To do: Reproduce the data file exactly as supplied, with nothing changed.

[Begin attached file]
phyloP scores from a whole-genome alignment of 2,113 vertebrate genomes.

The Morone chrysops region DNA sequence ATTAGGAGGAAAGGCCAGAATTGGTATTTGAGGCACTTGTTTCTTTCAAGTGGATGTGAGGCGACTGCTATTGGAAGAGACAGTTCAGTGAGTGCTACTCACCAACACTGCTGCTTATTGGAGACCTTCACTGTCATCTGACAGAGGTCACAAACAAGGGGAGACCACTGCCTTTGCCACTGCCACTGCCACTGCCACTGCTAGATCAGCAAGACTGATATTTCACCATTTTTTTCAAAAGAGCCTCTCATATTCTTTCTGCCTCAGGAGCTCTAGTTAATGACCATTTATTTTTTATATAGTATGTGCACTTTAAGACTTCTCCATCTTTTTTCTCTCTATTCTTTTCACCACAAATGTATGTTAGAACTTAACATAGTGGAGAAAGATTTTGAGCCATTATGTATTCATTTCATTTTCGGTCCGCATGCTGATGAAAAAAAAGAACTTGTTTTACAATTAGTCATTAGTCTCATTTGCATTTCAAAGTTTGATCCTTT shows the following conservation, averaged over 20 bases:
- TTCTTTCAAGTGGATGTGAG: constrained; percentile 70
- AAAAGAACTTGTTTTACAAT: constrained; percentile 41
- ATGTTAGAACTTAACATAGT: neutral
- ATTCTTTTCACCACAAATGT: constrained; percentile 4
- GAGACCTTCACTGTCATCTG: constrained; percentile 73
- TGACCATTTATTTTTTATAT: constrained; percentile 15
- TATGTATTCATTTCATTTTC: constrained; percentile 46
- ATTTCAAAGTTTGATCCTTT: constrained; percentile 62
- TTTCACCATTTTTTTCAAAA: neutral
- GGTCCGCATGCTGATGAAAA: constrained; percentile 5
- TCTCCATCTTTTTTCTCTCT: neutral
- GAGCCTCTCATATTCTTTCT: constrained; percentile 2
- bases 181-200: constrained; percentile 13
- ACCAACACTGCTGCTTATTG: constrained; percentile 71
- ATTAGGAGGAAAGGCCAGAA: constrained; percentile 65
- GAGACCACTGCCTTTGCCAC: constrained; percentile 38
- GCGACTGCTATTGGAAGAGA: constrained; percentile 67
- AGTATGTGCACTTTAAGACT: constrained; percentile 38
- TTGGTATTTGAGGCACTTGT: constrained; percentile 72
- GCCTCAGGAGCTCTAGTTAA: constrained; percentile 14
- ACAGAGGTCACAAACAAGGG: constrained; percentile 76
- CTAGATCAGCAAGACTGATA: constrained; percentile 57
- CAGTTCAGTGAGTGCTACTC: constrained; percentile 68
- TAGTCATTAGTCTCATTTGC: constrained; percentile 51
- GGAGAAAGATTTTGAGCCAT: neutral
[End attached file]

phyloP scores from a whole-genome alignment of 2,113 vertebrate genomes.

The Morone chrysops region DNA sequence ATTAGGAGGAAAGGCCAGAATTGGTATTTGAGGCACTTGTTTCTTTCAAGTGGATGTGAGGCGACTGCTATTGGAAGAGACAGTTCAGTGAGTGCTACTCACCAACACTGCTGCTTATTGGAGACCTTCACTGTCATCTGACAGAGGTCACAAACAAGGGGAGACCACTGCCTTTGCCACTGCCACTGCCACTGCCACTGCTAGATCAGCAAGACTGATATTTCACCATTTTTTTCAAAAGAGCCTCTCATATTCTTTCTGCCTCAGGAGCTCTAGTTAATGACCATTTATTTTTTATATAGTATGTGCACTTTAAGACTTCTCCATCTTTTTTCTCTCTATTCTTTTCACCACAAATGTATGTTAGAACTTAACATAGTGGAGAAAGATTTTGAGCCATTATGTATTCATTTCATTTTCGGTCCGCATGCTGATGAAAAAAAAGAACTTGTTTTACAATTAGTCATTAGTCTCATTTGCATTTCAAAGTTTGATCCTTT shows the following conservation, averaged over 20 bases:
- TTCTTTCAAGTGGATGTGAG: constrained; percentile 70
- AAAAGAACTTGTTTTACAAT: constrained; percentile 41
- ATGTTAGAACTTAACATAGT: neutral
- ATTCTTTTCACCACAAATGT: constrained; percentile 4
- GAGACCTTCACTGTCATCTG: constrained; percentile 73
- TGACCATTTATTTTTTATAT: constrained; percentile 15
- TATGTATTCATTTCATTTTC: constrained; percentile 46
- ATTTCAAAGTTTGATCCTTT: constrained; percentile 62
- TTTCACCATTTTTTTCAAAA: neutral
- GGTCCGCATGCTGATGAAAA: constrained; percentile 5
- TCTCCATCTTTTTTCTCTCT: neutral
- GAGCCTCTCATATTCTTTCT: constrained; percentile 2
- bases 181-200: constrained; percentile 13
- ACCAACACTGCTGCTTATTG: constrained; percentile 71
- ATTAGGAGGAAAGGCCAGAA: constrained; percentile 65
- GAGACCACTGCCTTTGCCAC: constrained; percentile 38
- GCGACTGCTATTGGAAGAGA: constrained; percentile 67
- AGTATGTGCACTTTAAGACT: constrained; percentile 38
- TTGGTATTTGAGGCACTTGT: constrained; percentile 72
- GCCTCAGGAGCTCTAGTTAA: constrained; percentile 14
- ACAGAGGTCACAAACAAGGG: constrained; percentile 76
- CTAGATCAGCAAGACTGATA: constrained; percentile 57
- CAGTTCAGTGAGTGCTACTC: constrained; percentile 68
- TAGTCATTAGTCTCATTTGC: constrained; percentile 51
- GGAGAAAGATTTTGAGCCAT: neutral